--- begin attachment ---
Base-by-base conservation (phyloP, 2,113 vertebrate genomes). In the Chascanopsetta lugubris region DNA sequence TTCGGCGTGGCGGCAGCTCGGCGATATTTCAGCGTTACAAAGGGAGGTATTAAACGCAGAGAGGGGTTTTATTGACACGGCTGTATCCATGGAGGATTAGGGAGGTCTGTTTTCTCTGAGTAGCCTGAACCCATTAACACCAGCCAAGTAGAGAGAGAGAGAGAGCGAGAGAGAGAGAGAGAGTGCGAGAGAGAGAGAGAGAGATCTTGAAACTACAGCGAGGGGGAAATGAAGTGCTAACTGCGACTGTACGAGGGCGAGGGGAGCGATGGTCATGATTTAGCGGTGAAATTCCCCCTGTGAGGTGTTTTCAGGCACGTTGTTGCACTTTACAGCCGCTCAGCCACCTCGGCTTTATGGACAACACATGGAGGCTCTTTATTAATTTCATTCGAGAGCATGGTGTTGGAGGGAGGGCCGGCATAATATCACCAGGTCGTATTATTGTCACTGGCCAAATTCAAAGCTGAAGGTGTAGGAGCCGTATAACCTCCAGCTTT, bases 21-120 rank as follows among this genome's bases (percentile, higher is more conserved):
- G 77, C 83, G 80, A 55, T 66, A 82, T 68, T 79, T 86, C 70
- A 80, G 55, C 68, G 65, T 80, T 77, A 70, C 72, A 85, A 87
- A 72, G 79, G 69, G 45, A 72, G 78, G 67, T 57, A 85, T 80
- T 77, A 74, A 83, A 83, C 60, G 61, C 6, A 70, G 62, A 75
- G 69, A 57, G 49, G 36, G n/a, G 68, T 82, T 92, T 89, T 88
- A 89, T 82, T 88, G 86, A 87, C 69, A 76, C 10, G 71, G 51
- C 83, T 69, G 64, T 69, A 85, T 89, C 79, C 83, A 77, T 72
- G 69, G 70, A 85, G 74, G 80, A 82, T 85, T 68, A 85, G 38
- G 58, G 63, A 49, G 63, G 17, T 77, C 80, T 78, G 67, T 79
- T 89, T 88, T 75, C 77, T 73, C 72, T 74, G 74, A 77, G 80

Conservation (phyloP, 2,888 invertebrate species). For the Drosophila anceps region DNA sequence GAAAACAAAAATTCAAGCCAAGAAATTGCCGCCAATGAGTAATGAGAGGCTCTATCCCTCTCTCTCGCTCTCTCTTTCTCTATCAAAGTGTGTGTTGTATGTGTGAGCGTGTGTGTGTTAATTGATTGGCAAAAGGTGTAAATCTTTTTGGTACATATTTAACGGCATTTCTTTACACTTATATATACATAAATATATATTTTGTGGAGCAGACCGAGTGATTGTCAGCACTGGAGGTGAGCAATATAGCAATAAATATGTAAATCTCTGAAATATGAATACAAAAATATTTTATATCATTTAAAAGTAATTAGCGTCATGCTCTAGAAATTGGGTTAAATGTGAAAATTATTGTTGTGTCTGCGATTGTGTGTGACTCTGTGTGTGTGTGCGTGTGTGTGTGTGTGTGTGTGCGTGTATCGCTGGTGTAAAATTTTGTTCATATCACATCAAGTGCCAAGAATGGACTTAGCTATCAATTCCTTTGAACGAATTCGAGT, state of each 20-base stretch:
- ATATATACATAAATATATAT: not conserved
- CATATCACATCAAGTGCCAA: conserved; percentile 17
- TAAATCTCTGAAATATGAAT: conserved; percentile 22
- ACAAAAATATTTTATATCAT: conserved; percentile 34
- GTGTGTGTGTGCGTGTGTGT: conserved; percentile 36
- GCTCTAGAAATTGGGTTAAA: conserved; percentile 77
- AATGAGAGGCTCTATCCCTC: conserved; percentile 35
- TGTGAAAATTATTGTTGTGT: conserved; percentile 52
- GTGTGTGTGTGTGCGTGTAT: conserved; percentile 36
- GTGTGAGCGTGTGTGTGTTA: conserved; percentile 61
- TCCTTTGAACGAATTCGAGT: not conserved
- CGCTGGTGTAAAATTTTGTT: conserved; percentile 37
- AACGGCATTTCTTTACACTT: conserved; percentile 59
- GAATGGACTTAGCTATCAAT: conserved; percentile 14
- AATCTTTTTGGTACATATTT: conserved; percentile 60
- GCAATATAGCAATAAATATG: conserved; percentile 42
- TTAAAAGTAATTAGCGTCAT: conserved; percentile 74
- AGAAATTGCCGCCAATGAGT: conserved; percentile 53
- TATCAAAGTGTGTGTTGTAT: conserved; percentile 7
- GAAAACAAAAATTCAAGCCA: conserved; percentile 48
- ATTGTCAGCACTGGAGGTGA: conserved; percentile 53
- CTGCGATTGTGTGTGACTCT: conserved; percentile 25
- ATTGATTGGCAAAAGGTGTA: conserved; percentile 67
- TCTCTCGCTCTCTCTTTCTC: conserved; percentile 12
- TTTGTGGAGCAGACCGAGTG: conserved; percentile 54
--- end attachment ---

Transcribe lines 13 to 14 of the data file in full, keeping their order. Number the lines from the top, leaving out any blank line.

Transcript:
- ATATATACATAAATATATAT: not conserved
- CATATCACATCAAGTGCCAA: conserved; percentile 17